United States Hydrographic Office (1866 - 1962) was a brach of he U.S. Navy that prepared and published maps, charts, and nautical books to aid in navigation. Before the establishment of the Hydrographic Office in 1866, U.S. navigators were almost entirely dependent on British charts. There had been a few private enterprises that had prepared and published charts, but none had been able to do so profitably. The Office was established 'for the improvement of the means of navigating safely the vessels of the Navy and of the mercantile marine, by providing, under the authority of the Secretary of the Navy, accurate and cheap nautical charts, sailing directions, navigators, and manuals of instructions for the use of all vessels of the United States, and for the benefit and use of navigators generally.' This way the Navy Department could furnish navy and merchant ships with charts illustrating the results of surveys and explorations undertaken by naval officers. The charts were priced to cover the cost of paper and printing alone, not preparation. Its main objective was to survey foreign coasts, as the Coast and Geodetic Surveys were responsible for surveying domestic waters. The Hydrographic Office was transferred from the Department of the Navy to the Department of Defense in 1949 and was replaced by the Naval Oceanographic Office in 1962. More by this mapmaker...

The Office of the Coast Survey (1807 - present) founded in 1807 by President Thomas Jefferson and Secretary of Commerce Albert Gallatin, is the oldest scientific organization in the U.S. Federal Government. Jefferson created the "Survey of the Coast," as it was then called, in response to a need for accurate navigational charts of the new nation's coasts and harbors. The spirit of the Coast Survey was defined by its first two superintendents. The first superintendent of the Coast Survey was Swiss immigrant and West Point mathematics professor Ferdinand Hassler. Under the direction of Hassler, from 1816 to 1843, the ideological and scientific foundations for the Coast Survey were established. These included using the most advanced techniques and most sophisticated equipment as well as an unstinting attention to detail. Hassler devised a labor intensive triangulation system whereby the entire coast was divided into a series of enormous triangles. These were in turn subdivided into smaller triangulation units that were then individually surveyed. Employing this exacting technique on such a massive scale had never before been attempted. Consequently, Hassler and the Coast Survey under him developed a reputation for uncompromising dedication to the principles of accuracy and excellence. Unfortunately, despite being a masterful surveyor, Hassler was abrasive and politically unpopular, twice losing congressional funding for the Coast Survey. Nonetheless, Hassler led the Coast Survey until his death in 1843, at which time Alexander Dallas Bache, a great-grandson of Benjamin Franklin, took the helm. Bache was fully dedicated to the principles established by Hassler, but proved more politically astute and successfully lobbied Congress to liberally fund the endeavor. Under the leadership of A. D. Bache, the Coast Survey completed its most important work. Moreover, during his long tenure with the Coast Survey, from 1843 to 1865, Bache was a steadfast advocate of American science and navigation and in fact founded the American Academy of Sciences. Bache was succeeded by Benjamin Pierce who ran the Survey from 1867 to 1874. Pierce was in turn succeeded by Carlile Pollock Patterson who was Superintendent from 1874 to 1881. In 1878, under Patterson's superintendence, the U.S. Coast Survey was reorganized as the U.S. Coast and Geodetic Survey (C & GS) to accommodate topographic as well as nautical surveys. Today the Coast Survey is part of the National Oceanic and Atmospheric Administration or NOAA as the National Geodetic Survey. Learn More...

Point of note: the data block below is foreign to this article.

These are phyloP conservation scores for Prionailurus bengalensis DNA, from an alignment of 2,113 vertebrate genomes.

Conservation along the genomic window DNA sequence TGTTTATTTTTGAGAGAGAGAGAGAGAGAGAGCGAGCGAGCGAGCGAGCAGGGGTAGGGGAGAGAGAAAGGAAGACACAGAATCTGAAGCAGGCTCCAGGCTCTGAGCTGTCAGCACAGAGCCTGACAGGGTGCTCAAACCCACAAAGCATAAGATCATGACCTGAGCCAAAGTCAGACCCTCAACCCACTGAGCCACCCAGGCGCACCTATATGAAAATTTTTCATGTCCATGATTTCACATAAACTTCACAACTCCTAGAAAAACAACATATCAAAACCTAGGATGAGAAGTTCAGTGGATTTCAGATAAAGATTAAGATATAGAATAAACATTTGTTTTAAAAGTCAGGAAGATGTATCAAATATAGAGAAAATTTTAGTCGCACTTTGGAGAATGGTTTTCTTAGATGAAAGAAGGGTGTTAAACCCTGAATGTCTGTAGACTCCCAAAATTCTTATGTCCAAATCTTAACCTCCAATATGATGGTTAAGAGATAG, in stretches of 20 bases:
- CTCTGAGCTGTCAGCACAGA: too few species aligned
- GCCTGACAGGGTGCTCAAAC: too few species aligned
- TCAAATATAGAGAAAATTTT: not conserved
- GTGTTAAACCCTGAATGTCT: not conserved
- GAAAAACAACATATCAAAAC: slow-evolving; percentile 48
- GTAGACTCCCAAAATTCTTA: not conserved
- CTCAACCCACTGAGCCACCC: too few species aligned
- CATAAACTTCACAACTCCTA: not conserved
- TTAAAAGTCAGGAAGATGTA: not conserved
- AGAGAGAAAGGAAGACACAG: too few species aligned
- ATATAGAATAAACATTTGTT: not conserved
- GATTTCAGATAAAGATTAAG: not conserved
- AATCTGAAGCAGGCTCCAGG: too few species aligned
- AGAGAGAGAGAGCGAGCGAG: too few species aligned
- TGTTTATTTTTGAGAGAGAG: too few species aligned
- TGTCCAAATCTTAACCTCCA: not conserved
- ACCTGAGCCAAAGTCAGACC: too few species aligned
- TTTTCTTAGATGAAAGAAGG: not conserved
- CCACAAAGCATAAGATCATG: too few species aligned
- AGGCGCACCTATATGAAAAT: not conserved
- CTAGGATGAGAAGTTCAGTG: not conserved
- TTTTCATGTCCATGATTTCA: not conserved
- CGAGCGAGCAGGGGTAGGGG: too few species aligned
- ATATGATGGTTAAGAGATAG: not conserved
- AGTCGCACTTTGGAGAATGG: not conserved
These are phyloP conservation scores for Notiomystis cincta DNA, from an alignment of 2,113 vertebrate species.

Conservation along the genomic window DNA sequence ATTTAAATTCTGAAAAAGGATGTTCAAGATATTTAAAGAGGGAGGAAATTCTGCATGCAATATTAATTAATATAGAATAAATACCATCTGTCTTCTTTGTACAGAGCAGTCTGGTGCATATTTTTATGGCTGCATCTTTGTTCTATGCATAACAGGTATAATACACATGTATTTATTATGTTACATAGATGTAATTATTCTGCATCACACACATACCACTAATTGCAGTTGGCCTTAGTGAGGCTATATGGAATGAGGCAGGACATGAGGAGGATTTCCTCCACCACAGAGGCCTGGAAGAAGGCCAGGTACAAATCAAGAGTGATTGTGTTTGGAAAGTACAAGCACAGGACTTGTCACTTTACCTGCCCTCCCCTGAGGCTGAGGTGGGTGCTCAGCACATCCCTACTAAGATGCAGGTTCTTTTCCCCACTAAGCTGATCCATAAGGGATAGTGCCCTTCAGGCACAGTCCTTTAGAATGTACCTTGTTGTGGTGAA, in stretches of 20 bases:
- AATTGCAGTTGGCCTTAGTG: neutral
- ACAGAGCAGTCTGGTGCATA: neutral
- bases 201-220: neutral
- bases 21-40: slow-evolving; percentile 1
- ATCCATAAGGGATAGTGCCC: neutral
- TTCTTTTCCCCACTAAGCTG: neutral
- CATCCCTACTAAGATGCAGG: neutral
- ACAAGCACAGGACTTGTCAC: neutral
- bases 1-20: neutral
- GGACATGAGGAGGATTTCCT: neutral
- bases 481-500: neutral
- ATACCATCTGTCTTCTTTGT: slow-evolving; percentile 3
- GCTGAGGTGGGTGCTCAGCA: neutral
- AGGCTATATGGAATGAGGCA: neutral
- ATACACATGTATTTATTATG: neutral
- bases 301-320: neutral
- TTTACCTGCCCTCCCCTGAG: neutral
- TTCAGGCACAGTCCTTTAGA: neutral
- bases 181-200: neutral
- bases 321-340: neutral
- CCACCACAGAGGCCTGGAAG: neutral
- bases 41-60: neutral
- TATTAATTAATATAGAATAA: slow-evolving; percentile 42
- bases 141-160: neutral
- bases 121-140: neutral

Average. Staining and soiling throughout, toning across surface. Original fold lines visible. Restored and backedĀ onĀ linen.


OCLC 317740362.